RBI does not report any corporate debt resolution plan to SC, despite a 180-day extension for defaulters

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The banks' gross NPA ratio, which was 2.35% in March 2011, rose to 11.46% in March 2018, the RBI told a bank chaired by Judge RF Nariman.

Defending its controversial circular of February 12, the RBI informed the Supreme Court on Thursday that none of the petitioners (failing companies) of various sectors such as energy, shipping and sugar could present resolution plan that can be considered by the banks. . "It's obvious that they have no resolution plan," the RBI said, citing companies' room for maneuver under the September 2018 court order that lenders not act before other orders.

The circular stipulates a default rule of one day for term loans – the borrower failing to repay even a day will be treated as a defaulting party. Banks must complete a default resolution plan of more than 2,000 crore in the next 180 days, otherwise the insolvency process will begin.

"It should be noted that the additional period of 180 days also ended on 28.02.2019. Except for 2 or 3 resolved cases and a few others that have been referred to the NCLT, the situation remains the same, "said RBI.

The RBI stated that it wanted to tackle the "serious illness of the durability of crisis accounts that lenders use to avoid provisioning", as well as "preserve the economic value of assets and allow banks extend their portfolio to various companies under duress ".

According to the central bank, the stressed assets and NPAs of the banking system having reached "unacceptable levels", it was incumbent upon it to take urgent measures to resolve them quickly in order to improve the financial health of banks. The banks' gross NPA ratio, which was 2.35% in March 2011, rose to 11.46% in March 2018, the RBI told a bank chaired by Judge RF Nariman. The court reserved his orders.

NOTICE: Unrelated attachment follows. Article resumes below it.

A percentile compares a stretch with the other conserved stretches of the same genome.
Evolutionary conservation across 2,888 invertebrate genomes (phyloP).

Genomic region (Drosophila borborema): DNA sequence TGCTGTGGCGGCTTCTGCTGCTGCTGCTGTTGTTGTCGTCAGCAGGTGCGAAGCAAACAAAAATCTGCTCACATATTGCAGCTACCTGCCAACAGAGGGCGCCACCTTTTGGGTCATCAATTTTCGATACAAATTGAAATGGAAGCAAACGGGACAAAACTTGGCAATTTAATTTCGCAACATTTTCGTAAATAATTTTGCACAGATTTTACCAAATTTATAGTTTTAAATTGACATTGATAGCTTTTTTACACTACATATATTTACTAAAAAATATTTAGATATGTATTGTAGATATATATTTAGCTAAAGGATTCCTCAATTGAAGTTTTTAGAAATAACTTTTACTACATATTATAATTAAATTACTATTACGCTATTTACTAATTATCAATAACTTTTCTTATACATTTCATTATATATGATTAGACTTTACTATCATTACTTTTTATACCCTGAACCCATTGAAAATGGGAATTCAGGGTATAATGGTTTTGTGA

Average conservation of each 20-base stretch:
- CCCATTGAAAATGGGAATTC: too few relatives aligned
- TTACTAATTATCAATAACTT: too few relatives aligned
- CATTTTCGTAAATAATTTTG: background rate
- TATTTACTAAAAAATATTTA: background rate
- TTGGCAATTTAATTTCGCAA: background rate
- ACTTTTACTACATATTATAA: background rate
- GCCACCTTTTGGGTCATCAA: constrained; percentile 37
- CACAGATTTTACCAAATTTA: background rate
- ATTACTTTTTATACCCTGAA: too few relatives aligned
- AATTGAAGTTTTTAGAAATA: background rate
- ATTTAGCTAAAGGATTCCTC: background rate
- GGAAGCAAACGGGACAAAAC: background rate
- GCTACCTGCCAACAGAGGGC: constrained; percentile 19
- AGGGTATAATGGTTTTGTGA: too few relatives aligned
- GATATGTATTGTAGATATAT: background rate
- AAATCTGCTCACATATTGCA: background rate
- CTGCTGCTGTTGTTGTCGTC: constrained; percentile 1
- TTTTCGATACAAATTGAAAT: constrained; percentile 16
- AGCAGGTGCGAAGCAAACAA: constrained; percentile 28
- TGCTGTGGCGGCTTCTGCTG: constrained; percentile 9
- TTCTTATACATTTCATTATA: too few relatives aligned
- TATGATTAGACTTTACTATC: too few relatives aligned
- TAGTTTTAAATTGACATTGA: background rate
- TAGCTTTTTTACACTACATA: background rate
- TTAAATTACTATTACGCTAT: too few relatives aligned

Explaining the reasons for the February 12 circular, the RBI argued that instead of prescribing specific regimes under its existing guidelines, banks should be given the opportunity to restructure their viable but stressful accounts. Leading lawyers Rakesh Dwivedi and Liz Mathews, who represented RBI, argued that the circular was in the interests of banking policy, depositors and the public as well as in the interest of the national economy.

Although banks have invoked the strategic restructuring of debt in more than 140 cases, they have not been able to change ownership, even in a few cases, the RBI noted. As part of the restructuring of corporate debt, out of a total of 591 approved files, only 110 were completed until September 2017. Under the framework of the sustainable structuring of assets under constraint (S4A), only 22 Restructuring cases could be implemented from June 2016 to February 2018. As 20 out of 22 borrowers are in default even on restructured debt, the central bank added.

The February 12 circular was reprimanded for providing "a pill for all ills", a rigid calendar of 180 days; terminate all previous instructions; requiring a 100% agreement for a PR; in order not to leave room for problems faced by individual borrowers for external reasons; and not to distinguish between voluntary failures and genuine failures who suffer from serious regulatory problems.

However, the banking regulator stated that its revised framework had removed restrictive conditions such as personal guarantee, the right of set-off, debt sustainability at 50% and allowed banks to adapt the restructuring program in function of the borrower's cash forecast.

Responding to the energy sector grievance, who claimed that RBI had not taken into account the greater stress in this sector in its February 12 circular, the regulator said that they have been aware from the outset that the market in the regulated sector and the unregulated sectors operate to some degree differently. "Even if it is assumed that the RBI can only give instructions in" specific cases ", the circular can not be considered a fault, the RBI said.

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The September 2018 decision by the SC should give bankers time to finalize problem solving plans for stressed energy projects, with a combined capacity of about 13 gigawatts. However, it turned out that the Prayagraj Bara plant and the SKS Binjkote plants (1,200 MW) are the only two units that are constrained to find a resolution outside the NCLT within this time frame.

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